BROWNSTOWN

Two new stop signs are up in Brownstown, and soon, two more will be put in place.

On Tuesday, town employees installed new stop signs at the intersection of Main Street and Vallonia Road. The signs, which are for traffic traveling in both directions of South Main Street, have blinkers on them to draw motorists’ attention.

Police may be patrolling that area a little more, but officers will allow an adjustment period for residents to get used to stopping.

The third and final reading of the ordinance for that new four-way stop passed during the Nov. 7 town council meeting. The stop signs were not put up until now because weather conditions had prevented town employees from painting white lines on South Main Street.

During a recent council meeting, a proposal to make the intersection of Elm and Walnut streets a four-way stop passed on third and final reading 3-1.

Councilman Bill Sweeney cast the dissenting vote on the second and third readings, saying he didn’t like the idea because it would make an area already congested more congested. Before the ordinance passed, only those traveling on Elm Street had to stop.

The intersection is just east of Brownstown Central Middle School, and many parents and other caregivers use Walnut Street to drop off and pick up students on weekday mornings and afternoons, Sweeney said.

The new stop signs on Walnut Street may be placed sometime in January.

The four-way stop at Main Street and Vallonia Road was proposed by Darrell Crockett during a council meeting in September. That was his third time attending a council meeting to bring up the issue since he moved into his home in 2003.

At the time, stop signs were only on the Vallonia Road side and an alley leading to Hoosier Christian Village across the road. Motorists traveling on South Main Street did not have to stop.

The speed limit is 30 mph, but Crockett said some people drive faster than that in the area, and some fail to stop at the stop signs.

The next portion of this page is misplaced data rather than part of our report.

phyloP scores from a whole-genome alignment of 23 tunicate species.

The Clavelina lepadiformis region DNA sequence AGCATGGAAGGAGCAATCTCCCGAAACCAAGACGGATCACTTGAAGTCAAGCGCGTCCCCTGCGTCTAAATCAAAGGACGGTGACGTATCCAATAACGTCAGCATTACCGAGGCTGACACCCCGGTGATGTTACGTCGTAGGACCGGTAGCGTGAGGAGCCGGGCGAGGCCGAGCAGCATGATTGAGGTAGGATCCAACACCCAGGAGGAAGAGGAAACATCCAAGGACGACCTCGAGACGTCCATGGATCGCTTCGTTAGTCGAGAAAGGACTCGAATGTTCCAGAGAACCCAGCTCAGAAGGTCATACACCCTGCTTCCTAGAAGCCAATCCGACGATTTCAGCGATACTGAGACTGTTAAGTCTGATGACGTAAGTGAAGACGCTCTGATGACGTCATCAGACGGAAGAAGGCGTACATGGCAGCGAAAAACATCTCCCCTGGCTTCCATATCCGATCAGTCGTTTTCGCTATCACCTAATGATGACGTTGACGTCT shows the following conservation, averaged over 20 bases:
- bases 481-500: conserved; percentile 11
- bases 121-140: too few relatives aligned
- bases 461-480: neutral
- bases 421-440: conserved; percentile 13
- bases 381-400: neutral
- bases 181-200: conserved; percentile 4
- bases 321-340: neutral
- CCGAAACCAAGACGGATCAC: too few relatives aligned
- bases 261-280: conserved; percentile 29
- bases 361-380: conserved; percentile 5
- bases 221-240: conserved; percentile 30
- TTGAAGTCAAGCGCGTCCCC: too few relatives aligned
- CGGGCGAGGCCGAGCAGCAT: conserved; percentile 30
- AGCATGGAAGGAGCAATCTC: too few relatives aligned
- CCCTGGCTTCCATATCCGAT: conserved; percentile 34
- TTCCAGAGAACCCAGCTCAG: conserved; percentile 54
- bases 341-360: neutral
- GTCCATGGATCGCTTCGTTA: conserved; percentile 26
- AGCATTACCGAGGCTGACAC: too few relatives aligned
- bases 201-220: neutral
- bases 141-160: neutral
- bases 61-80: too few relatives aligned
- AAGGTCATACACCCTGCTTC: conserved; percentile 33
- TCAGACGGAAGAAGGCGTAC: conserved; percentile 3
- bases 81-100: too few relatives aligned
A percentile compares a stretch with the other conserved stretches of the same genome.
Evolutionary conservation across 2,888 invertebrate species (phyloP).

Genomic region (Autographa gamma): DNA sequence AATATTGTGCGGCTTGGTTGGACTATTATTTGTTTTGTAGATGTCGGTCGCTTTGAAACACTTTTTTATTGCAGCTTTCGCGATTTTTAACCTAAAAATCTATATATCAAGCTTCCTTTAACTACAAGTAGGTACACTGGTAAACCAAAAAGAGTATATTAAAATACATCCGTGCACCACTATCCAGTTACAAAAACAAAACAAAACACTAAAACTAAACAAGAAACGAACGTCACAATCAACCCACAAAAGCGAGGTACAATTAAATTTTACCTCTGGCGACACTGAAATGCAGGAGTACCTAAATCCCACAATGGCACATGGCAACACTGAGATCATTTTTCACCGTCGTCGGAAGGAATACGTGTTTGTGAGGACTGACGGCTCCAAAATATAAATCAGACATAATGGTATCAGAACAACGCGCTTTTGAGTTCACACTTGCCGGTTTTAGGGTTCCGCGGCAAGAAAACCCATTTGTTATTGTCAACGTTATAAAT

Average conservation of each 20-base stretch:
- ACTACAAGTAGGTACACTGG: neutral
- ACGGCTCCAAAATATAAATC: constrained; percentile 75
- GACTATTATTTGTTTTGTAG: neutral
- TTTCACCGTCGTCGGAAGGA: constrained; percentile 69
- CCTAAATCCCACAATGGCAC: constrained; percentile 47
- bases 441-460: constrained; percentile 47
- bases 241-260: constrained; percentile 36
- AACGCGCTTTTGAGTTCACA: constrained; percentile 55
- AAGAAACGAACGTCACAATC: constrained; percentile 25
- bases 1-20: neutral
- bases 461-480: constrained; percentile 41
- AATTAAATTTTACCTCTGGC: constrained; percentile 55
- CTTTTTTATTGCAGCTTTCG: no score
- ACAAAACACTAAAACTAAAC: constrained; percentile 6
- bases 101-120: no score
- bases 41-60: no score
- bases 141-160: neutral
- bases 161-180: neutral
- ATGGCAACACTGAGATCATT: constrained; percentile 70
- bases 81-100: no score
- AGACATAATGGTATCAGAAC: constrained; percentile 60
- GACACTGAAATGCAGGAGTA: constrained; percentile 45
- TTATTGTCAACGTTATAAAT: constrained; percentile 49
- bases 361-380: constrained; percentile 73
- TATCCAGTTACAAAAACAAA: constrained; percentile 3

One time, a motorist traveling south on Main Street took the curve onto Vallonia Road too fast and wound up striking Crockett’s home. Another time, a car ran into a pole in his yard.

Crockett also said the intersection is dangerous for him and his neighbors when they have to pull in and out of their driveways. Traffic comes from both the stop sign at the intersection of Vallonia Road and Poplar Street and as Main Street curves onto Vallonia Road.

Motorists often use the road as a shortcut to get from State Road 135 to U.S. 50. Crockett and the council agreed making the intersection a four-way stop might be a good way to reduce the amount traffic in the area.

The four-way stop at Elm and Walnut streets was proposed by Duane Davis during an October council meeting.

During the meeting, Davis said recreational vehicles, semitrailers and smaller vehicles parked along Walnut Street make it difficult for those pulling off of Elm Street to see. He didn’t have a problem with large vehicles being on the street. He just thought changing the intersection to a four-way stop would make it safer for everyone.

The speed limit in the area is 20 mph and is designated a school zone.

The town doesn’t have an ordinance prohibiting large vehicles from parking on streets, but during Monday night’s meeting, council members discussed changing that by creating an ordinance. No action was taken at that time.

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Zach Spicer is a reporter for The (Seymour) Tribune. He can be reached at zspicer@tribtown.com or 812-523-7080.